By Ashley Brugnone, CMP Writer

When spring hits, rifle and pistol competitors gather their equipment and prepare for another round of thrilling competitions across the country. The eager marksmen load up their trucks, vans, trailers – hauling their cargos with as many wheels as they can get moving. But one competitor at the Civilian Marksmanship Program’s (CMP) Travel Games this spring, with a squeeze of his handlebars and a little throttle, hopped on just two for his first taste of rifling matches.

Rock Planck rode his Yamaha FJR1300 to the Oklahoma and Eastern CMP Games this spring.

Rolling up to the range on his motorcycle and generating some curious glances was Rock Planck, 52, of Indianapolis, Ind., who rode cross-country with his .22 rifle strapped to the back of his Yamaha FJR1300 during his long journeys to fire in the CMP’s Oklahoma and Eastern Games.

“You do get the stares when you’re driving because I have my rifle bungee corded to the back like a little wing or something. But I just do it because – I just do it,” he explained, simply.

Rock is an avid motorcyclist. Last year, he spent three weeks in Montana on his bike, and he’s also been to Philadelphia and rode a Honda Rebel 250 from Orlando to Indianapolis. Rock also occasionally tries Iron Butt rides, which is long-distance riding, but for now, he mostly just cruises around for the amusement of it.

“It’s much like shooting,” he said. “You end up meeting the nicest people who help you. It’s like a brotherhood, so I’m enjoying it.”

Rock is fairly new to shooting, though it was always a common pastime for his family growing up in Montana. When life got busy, he went over 40 years without picking up a firearm. Then, after getting to the point where his body couldn’t continue his other interests, like soccer and horses, he decided he needed a new challenge.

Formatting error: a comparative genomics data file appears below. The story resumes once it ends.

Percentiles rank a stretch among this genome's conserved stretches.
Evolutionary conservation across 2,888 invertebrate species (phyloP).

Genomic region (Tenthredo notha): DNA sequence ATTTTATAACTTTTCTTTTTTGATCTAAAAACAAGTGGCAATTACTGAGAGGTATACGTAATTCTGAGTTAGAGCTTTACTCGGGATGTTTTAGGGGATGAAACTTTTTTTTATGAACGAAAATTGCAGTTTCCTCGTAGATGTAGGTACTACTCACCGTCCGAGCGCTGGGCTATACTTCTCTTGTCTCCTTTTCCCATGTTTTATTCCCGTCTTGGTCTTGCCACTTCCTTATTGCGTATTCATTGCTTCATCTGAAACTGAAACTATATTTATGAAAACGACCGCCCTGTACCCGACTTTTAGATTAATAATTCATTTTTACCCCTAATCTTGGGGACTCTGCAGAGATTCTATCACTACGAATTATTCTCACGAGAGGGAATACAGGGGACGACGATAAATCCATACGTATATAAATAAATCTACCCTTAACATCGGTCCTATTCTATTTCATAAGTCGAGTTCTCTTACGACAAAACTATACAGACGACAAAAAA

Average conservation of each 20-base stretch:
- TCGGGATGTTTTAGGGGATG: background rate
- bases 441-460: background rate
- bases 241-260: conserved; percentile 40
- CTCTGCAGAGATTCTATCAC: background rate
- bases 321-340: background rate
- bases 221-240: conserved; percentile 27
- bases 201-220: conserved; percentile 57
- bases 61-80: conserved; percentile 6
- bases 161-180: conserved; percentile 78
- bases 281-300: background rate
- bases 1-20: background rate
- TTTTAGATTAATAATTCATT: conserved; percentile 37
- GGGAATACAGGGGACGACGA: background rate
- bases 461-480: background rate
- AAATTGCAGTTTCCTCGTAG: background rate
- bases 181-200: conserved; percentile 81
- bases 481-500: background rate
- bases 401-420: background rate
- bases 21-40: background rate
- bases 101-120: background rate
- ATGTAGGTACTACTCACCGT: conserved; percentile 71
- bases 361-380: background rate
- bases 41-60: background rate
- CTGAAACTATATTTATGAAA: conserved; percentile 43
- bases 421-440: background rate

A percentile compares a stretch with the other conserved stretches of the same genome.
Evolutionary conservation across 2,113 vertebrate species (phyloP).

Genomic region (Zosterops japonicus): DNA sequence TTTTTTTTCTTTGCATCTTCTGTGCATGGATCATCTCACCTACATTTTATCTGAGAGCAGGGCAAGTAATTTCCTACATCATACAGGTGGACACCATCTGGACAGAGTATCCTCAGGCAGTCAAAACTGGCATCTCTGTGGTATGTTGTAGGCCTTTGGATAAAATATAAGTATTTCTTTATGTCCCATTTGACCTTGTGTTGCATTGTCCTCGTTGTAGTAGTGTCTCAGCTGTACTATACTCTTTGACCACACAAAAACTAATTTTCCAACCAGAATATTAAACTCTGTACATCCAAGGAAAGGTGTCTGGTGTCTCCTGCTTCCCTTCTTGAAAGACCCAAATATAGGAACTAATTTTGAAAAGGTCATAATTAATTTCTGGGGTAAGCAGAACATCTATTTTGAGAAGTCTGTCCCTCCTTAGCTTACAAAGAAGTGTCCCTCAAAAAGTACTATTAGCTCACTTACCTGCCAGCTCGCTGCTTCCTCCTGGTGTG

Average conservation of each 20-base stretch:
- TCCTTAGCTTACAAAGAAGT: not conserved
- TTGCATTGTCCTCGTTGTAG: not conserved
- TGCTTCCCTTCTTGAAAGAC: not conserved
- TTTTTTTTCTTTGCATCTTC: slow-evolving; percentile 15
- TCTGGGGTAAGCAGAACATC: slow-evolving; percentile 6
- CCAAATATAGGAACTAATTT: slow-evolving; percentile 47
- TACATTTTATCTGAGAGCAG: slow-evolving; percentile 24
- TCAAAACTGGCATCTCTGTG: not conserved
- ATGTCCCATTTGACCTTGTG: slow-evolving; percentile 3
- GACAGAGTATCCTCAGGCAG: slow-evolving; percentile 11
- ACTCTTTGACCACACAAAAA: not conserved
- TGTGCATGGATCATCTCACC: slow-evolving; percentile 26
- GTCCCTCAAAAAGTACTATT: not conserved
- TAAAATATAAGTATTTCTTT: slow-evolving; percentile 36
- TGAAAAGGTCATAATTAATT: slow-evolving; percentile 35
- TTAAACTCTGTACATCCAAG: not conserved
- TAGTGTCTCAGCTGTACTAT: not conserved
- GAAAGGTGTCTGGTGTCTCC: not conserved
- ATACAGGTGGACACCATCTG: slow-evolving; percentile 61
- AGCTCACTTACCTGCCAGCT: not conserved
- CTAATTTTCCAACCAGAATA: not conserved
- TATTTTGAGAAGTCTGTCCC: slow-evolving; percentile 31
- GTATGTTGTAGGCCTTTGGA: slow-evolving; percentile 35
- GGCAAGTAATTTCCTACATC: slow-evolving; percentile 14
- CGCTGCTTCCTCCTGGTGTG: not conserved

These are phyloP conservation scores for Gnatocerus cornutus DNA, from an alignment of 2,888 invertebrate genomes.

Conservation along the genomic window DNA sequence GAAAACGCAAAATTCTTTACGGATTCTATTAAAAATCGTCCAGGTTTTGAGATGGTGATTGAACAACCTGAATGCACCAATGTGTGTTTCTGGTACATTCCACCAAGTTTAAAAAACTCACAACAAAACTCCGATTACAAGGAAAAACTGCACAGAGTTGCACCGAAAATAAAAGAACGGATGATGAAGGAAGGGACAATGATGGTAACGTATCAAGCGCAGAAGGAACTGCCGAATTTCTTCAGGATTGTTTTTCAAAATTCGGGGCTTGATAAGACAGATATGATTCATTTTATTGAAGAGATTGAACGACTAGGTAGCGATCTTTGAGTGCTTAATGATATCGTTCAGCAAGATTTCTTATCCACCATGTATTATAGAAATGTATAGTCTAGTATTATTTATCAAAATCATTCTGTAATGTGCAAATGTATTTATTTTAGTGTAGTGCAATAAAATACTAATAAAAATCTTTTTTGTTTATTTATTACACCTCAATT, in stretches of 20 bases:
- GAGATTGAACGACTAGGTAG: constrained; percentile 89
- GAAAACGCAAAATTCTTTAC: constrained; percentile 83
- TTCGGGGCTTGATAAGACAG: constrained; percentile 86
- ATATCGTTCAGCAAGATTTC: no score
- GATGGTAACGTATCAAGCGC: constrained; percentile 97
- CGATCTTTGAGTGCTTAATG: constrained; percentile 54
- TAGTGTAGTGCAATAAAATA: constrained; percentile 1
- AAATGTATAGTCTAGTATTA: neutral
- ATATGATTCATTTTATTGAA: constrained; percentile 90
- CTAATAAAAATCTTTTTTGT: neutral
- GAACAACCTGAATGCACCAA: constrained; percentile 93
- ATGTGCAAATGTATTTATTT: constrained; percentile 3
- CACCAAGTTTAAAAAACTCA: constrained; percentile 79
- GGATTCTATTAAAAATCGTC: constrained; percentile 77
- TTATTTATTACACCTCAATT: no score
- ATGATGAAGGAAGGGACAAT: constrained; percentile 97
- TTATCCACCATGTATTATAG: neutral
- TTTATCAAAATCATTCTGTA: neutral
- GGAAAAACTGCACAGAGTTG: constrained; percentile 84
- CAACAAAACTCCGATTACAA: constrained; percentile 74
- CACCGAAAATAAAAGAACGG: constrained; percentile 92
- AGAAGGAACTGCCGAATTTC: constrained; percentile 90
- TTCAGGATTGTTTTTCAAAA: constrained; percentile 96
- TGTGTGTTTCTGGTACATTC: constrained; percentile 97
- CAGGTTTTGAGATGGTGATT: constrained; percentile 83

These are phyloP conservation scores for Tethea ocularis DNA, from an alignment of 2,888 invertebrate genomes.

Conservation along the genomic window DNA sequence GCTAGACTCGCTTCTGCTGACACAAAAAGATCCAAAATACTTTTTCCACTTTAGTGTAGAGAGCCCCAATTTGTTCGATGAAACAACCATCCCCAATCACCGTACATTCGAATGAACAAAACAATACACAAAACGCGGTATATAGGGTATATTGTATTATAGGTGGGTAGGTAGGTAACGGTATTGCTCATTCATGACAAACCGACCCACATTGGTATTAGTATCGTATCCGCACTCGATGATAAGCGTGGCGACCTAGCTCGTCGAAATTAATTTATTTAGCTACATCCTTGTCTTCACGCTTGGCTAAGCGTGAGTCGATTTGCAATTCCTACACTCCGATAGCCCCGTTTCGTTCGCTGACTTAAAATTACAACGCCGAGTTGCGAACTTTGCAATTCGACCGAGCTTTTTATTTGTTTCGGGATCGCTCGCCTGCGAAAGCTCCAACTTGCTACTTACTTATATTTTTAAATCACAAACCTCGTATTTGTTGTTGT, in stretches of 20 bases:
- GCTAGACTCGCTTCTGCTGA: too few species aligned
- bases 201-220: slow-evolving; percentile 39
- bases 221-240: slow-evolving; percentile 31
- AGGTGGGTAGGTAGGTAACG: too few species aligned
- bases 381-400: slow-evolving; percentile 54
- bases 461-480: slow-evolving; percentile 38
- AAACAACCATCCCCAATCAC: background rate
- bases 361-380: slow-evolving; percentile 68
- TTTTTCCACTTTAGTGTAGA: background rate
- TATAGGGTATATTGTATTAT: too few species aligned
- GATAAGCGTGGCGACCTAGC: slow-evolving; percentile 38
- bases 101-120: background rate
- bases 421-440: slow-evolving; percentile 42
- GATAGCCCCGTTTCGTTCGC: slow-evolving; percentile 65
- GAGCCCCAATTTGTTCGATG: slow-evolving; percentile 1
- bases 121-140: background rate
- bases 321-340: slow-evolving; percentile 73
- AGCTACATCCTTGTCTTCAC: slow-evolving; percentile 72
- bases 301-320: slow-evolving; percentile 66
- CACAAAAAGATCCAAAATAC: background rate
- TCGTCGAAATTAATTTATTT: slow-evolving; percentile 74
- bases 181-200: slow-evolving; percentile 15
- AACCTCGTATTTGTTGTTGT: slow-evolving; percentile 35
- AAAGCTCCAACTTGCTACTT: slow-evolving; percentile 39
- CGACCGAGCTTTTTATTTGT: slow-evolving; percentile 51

“I missed that competitive spirit,” he said. “More than anything, I just missed that challenge of trying to be better at something. It’s not so much whether or not I win, I just needed something to learn, and I found this to be it.”

Over the past year, he’s gotten back into shooting as he inherited rifles from people in his life who have passed away. He currently practices at a range near the Indianapolis 500, about 10 minutes from his house. Most of the time, he’s the only one there, and when he does get company, he’s usually the only one laying and sitting in the uneven dirt – serious about getting his positioning just right.

Without anyone with real experience around him to teach the fundamentals, Rock began reading articles and watching matches – getting tips through webpages and YouTube. After researching how to get into shooting, coaching and instruction, he found information on the CMP. He enjoyed what the organization stood for and quickly decided to sign up for a match.

“How hard can it be, right?” he teased. “Shooting is easy – being good at it is something different.”

At his first big CMP competition, Rock earned second overall in the T-Class during the Rimfire Sporter Match.

He had been to a few local events in Elkhart, Ind., before deciding to try the Oklahoma CMP Games in April. When it came to thinking about a mode of transportation to get there, the wheels began to turn – so to speak. It was time to break out the bike.

“I often don’t think much of it because I ride it to work, I ride it most of the time anyway,” he said. “So to me, it just makes sense.”